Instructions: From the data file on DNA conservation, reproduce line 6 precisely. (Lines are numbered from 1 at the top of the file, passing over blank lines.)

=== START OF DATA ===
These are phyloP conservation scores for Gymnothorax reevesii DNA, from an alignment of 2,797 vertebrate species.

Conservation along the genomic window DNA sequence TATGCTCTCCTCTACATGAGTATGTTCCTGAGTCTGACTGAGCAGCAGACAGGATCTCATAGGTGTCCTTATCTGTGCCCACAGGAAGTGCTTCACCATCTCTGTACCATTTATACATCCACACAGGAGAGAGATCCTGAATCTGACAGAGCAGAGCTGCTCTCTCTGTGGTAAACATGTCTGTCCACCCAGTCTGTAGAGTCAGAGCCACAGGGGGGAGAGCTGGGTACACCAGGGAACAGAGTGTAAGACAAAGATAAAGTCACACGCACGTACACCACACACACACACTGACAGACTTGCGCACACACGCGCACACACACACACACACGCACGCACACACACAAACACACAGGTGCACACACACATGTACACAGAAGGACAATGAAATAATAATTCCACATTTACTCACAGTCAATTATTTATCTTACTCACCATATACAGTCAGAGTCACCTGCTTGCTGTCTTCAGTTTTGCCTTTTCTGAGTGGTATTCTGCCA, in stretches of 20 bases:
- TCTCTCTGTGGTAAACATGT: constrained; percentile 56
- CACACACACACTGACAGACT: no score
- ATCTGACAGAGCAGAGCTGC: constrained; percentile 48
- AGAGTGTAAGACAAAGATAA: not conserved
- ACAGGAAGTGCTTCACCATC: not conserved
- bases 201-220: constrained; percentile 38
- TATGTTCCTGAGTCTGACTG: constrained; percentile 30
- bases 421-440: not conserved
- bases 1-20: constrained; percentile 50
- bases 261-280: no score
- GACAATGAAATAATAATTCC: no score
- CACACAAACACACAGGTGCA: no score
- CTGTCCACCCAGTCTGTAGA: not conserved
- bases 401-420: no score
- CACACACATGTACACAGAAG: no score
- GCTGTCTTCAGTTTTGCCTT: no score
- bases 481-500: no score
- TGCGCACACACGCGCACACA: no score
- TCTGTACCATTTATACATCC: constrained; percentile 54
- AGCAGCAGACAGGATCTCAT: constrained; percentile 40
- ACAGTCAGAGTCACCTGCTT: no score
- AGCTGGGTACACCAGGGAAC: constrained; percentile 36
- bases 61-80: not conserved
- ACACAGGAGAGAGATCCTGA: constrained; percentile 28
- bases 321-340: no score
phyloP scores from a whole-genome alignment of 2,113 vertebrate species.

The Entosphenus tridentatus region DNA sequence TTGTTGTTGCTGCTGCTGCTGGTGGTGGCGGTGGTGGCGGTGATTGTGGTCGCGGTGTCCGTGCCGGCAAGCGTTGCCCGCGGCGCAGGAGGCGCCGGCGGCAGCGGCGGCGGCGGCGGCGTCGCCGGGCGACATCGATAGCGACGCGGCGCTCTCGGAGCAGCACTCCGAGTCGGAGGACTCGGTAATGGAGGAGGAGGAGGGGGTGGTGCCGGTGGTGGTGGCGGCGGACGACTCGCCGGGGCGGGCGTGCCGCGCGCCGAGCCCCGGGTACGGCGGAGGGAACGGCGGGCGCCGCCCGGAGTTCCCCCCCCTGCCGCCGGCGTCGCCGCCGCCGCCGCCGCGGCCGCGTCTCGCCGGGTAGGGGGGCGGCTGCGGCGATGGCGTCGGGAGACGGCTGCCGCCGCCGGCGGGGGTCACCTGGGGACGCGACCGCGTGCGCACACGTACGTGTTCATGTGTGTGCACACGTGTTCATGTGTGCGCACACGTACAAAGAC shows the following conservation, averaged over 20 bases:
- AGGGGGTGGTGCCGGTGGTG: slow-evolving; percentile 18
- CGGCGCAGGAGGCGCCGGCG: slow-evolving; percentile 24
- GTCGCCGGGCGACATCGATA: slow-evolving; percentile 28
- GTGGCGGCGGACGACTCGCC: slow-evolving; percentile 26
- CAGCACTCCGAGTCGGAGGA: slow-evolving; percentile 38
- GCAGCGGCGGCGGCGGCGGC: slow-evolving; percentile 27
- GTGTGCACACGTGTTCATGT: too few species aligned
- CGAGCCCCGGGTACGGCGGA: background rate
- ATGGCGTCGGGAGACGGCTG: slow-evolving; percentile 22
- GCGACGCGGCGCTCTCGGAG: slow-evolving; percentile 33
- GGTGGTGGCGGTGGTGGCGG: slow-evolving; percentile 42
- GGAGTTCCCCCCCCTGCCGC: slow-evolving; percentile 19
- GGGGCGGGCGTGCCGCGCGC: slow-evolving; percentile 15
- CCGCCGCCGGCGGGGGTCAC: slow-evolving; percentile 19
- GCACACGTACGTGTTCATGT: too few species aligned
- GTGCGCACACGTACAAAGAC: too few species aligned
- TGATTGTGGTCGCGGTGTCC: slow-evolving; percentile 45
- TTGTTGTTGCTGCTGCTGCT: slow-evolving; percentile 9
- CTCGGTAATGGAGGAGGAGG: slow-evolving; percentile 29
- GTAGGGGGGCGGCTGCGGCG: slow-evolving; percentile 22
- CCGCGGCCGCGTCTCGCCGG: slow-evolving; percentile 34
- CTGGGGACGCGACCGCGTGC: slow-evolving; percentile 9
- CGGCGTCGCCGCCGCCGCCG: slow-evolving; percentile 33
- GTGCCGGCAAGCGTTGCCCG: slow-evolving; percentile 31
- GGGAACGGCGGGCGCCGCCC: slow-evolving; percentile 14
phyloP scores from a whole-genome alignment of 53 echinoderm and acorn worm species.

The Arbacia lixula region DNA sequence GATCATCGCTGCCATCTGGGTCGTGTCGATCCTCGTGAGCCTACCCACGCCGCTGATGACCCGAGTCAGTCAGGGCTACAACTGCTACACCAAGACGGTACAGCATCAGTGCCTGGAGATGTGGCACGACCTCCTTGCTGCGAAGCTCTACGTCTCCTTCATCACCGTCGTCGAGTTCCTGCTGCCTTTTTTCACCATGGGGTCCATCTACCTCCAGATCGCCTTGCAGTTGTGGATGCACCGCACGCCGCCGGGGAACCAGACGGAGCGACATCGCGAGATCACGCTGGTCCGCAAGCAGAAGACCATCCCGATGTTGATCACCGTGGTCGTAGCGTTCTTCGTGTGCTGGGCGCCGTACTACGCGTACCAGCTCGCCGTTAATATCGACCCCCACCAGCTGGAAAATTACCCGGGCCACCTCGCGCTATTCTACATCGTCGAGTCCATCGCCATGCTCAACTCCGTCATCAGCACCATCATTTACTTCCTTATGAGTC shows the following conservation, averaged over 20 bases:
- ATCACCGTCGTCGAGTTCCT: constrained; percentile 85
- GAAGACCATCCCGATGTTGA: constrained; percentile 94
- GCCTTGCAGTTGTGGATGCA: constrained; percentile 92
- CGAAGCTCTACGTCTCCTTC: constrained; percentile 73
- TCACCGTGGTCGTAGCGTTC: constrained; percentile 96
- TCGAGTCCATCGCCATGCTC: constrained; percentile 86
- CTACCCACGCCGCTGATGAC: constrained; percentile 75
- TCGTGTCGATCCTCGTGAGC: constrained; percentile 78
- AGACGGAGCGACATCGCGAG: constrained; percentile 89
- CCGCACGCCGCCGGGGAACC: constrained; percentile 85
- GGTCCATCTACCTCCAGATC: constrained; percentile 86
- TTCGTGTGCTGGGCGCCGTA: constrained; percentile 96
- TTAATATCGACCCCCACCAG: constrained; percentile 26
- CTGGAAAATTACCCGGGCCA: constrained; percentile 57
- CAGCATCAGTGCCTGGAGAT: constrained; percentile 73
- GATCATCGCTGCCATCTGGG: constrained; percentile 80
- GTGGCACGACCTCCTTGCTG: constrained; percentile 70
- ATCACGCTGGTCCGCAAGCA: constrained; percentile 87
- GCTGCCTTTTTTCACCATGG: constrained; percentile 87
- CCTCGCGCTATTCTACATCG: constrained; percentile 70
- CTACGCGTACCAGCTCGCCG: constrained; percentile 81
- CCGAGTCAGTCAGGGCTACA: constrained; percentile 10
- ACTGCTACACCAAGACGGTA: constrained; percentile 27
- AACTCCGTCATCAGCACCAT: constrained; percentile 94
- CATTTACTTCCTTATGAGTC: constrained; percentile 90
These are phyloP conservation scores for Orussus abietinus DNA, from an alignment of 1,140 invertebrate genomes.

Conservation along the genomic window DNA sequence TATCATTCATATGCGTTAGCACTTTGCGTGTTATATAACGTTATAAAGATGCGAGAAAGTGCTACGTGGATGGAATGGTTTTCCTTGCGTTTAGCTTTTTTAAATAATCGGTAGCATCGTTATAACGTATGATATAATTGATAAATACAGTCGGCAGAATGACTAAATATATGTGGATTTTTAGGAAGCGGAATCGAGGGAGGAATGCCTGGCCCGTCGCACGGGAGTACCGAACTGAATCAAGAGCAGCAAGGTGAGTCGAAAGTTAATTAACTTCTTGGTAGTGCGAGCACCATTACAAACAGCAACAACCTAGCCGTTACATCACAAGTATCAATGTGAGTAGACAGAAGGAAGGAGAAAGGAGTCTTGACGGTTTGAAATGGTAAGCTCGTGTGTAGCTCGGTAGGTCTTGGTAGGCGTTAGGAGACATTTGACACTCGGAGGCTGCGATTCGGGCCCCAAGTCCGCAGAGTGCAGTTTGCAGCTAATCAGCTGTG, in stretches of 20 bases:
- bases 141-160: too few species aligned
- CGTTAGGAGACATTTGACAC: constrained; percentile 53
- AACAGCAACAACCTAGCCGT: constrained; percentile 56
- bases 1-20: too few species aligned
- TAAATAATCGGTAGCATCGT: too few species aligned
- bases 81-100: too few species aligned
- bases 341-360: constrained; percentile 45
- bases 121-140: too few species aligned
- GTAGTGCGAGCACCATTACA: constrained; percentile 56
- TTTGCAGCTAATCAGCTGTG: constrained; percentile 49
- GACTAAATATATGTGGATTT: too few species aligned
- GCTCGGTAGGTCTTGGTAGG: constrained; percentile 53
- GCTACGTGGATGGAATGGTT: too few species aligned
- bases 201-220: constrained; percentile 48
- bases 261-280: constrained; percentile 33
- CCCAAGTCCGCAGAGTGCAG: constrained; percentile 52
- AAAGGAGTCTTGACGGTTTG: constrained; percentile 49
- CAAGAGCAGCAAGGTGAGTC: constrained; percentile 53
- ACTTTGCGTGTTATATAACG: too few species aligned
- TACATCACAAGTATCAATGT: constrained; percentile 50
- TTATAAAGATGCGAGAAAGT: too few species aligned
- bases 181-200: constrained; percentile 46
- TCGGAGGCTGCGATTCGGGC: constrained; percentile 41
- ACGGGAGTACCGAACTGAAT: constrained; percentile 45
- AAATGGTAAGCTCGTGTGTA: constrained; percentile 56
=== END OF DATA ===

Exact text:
- AGAGTGTAAGACAAAGATAA: not conserved